Gillam Round Two began with an epically northern evening. I was faintly aware of something called the Hudson Bay Quest, in which mushers from all around the world race across 300km of open tundra between Churchill and Gillam. I was eating butter chicken at Gillam D’Lite, the best (read: only) restaurant in town, when we received a text offering us a ride to the edge of Stephen’s Lake to see the first mushers riding. So my CT and I jumped into the eccentric science teacher’s truck and joined the small crowd of spectators around a raging campfire on the frozen beach. Among said crowd were students, parents, and a few dreadlocked Minnesotan punks who had come out to cheer their dad across the finish line.

After a few minutes of mingling and shivering, a shout pierced the darkness: “Here comes number one!”

Sure enough, a tiny LED light was visible on the other side of the lake. We watched in anticipation. We kept watching. Then we realized that that light was still a full mile away, pulled by some very tired dogs. So we saved our voices for about twenty more minutes, then cheered for the musher and his nine-dog crew as he slid up the shore. We admired his icicled beard, and the voracity with which the dogs devoured their reward of fresh caribou.

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This process was repeated three more times, along with some tearful embraces by the wives of the men that are crazy enough to do this sort of thing. Eventually we started to run out of forklift palettes to throw on the fire, and decided it was time to call it a night. As my good buddy and roommate Reid would say, “That’s so northern!”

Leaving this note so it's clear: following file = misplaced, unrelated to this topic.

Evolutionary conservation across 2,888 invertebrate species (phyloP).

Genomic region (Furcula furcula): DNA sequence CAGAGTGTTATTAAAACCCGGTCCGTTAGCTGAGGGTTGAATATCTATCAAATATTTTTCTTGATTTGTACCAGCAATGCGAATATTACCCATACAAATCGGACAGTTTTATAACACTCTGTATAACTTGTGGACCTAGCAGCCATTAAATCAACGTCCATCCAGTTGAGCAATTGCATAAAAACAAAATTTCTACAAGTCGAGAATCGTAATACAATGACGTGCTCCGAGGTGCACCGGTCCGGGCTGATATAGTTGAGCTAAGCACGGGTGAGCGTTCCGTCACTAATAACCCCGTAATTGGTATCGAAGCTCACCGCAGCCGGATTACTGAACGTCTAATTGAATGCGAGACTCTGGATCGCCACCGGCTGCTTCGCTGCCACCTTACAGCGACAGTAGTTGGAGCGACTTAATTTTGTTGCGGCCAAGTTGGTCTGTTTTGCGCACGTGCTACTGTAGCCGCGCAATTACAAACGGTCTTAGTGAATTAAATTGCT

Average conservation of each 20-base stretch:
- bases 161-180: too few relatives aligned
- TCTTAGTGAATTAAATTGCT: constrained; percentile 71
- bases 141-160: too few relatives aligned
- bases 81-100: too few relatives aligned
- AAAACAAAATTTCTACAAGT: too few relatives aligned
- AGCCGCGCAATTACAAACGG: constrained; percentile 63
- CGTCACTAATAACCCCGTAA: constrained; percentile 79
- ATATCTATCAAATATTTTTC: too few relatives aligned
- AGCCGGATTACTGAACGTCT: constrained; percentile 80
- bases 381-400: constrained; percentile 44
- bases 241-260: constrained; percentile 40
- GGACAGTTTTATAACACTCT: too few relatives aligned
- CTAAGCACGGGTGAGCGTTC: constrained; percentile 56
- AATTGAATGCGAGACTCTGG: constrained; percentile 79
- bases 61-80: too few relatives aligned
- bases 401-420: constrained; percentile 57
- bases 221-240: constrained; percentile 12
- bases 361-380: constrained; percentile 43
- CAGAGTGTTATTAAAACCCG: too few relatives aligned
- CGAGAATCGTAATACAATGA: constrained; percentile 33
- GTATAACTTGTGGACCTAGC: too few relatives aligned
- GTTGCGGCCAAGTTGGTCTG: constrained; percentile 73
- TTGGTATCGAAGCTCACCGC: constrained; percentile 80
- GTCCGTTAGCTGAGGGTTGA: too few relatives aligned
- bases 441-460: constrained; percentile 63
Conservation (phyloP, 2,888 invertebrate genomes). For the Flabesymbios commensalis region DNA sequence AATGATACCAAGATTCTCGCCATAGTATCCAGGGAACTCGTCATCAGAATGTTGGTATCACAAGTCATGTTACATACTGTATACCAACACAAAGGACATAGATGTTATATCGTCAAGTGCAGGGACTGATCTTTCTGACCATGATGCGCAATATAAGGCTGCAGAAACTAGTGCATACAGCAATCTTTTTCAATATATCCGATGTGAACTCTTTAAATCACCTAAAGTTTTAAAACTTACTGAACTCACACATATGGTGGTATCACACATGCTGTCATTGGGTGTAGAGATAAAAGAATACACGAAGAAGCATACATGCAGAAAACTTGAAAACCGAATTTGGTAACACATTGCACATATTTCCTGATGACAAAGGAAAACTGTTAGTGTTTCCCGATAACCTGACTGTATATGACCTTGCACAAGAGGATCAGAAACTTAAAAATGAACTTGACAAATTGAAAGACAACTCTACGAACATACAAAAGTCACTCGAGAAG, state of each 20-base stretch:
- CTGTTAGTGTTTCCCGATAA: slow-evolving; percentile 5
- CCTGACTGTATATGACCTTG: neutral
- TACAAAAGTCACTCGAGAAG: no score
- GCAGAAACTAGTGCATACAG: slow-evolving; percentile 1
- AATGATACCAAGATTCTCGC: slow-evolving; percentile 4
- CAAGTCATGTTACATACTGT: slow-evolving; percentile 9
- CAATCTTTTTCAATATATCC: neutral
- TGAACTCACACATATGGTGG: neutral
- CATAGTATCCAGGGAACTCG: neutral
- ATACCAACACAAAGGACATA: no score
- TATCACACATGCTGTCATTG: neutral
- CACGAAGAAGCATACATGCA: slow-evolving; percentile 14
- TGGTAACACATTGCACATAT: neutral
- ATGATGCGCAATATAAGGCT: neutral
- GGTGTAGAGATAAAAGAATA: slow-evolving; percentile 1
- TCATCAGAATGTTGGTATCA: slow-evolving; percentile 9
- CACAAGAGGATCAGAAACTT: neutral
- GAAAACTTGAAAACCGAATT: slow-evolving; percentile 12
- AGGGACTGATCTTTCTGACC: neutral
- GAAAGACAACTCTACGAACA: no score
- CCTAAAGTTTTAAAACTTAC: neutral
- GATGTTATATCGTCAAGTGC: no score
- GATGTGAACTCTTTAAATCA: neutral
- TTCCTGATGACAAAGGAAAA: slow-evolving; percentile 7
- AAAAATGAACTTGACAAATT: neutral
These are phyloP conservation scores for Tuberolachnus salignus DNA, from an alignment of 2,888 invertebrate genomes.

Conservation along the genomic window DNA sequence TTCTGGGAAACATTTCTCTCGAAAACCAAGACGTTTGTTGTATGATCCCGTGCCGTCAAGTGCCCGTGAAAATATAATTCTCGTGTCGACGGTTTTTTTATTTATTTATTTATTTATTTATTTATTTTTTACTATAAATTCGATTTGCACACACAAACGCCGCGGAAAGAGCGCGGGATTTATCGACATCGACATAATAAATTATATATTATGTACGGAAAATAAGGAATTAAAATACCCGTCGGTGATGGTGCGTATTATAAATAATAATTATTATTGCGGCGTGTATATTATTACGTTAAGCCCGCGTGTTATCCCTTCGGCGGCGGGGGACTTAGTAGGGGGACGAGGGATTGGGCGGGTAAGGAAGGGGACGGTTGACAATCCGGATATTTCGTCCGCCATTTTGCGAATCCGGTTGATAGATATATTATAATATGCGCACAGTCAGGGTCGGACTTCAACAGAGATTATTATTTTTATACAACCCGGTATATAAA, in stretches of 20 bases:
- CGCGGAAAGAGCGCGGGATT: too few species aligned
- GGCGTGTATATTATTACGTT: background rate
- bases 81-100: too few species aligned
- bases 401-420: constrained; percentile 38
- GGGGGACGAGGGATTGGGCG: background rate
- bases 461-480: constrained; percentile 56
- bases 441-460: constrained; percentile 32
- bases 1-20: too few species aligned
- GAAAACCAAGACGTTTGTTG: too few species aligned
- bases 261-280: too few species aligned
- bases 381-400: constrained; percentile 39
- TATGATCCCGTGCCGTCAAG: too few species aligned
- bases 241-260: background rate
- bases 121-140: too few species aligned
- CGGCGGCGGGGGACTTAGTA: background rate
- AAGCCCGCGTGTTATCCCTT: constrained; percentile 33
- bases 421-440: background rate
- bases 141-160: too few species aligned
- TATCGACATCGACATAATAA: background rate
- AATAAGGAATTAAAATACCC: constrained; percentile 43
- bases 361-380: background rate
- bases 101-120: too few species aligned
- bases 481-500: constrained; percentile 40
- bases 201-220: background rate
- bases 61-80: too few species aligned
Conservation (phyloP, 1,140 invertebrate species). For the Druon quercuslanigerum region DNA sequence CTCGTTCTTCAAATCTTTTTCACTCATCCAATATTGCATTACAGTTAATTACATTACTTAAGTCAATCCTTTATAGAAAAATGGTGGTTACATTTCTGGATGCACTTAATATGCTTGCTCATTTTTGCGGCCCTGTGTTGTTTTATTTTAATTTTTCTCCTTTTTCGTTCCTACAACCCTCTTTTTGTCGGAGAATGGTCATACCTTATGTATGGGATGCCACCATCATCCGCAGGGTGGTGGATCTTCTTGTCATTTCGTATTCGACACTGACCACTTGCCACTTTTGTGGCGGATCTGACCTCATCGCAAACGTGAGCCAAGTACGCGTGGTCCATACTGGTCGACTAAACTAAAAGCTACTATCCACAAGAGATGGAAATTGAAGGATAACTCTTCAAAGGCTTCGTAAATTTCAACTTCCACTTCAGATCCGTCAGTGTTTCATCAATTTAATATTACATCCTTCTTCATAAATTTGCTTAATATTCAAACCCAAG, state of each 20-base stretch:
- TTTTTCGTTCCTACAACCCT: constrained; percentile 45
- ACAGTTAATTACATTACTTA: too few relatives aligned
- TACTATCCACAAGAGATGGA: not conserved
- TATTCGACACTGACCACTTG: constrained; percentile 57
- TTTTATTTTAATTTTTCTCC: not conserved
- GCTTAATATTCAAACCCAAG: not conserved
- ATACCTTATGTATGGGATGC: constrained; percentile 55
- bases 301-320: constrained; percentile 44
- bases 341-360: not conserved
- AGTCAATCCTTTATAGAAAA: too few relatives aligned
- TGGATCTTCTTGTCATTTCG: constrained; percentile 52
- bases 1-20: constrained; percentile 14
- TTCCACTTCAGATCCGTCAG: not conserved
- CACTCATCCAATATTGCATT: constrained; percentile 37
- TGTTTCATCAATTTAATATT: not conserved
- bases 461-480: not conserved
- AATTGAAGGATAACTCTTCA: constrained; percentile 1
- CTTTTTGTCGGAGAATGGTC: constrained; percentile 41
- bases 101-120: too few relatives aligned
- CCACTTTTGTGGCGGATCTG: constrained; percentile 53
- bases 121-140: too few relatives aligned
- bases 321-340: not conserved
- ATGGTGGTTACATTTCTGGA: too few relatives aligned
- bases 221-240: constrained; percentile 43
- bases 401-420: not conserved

The remainder of Gillam Round Two was less bloggable, but possibly even more memorable thanks to the wonderful people that make this town…

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A very multicultural Easter dinner with our apartment gang, which variously resembled the cast of Friends, Will & Grace, or Seinfeld (along with regular arguments about who was the Kramer)

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Staff versus student basketball game. I can now cross “give a 15-year-old girl a black eye” off my bucket list. Though we both agree that SHE ran into MY elbow.

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The first day of spring is a perfect excuse to wear shorts, even in -22°C.

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A couple of the fantastic middle years students (photo used with permission!) that showed up for our Pysanka workshop. We had a great time hanging out all evening and making some beautiful (if unusual) Ukrainian Easter eggs.

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My EA friend, Wendell, and his buddy Stephen generously invited me along for an afternoon of goose hunting. It turned out to be an afternoon of storytelling and shooting rounds into snowbanks for fun, but an excellent time nonetheless.

I understand that a town as tiny as Gillam is very much characterized by the individuals who live there, so I count myself very fortunate to have been there when I was, since I cannot imagine a better bunch of people to spend time with!

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ᓈᑫ ᑲᐚᐸᒥᑎᐣ!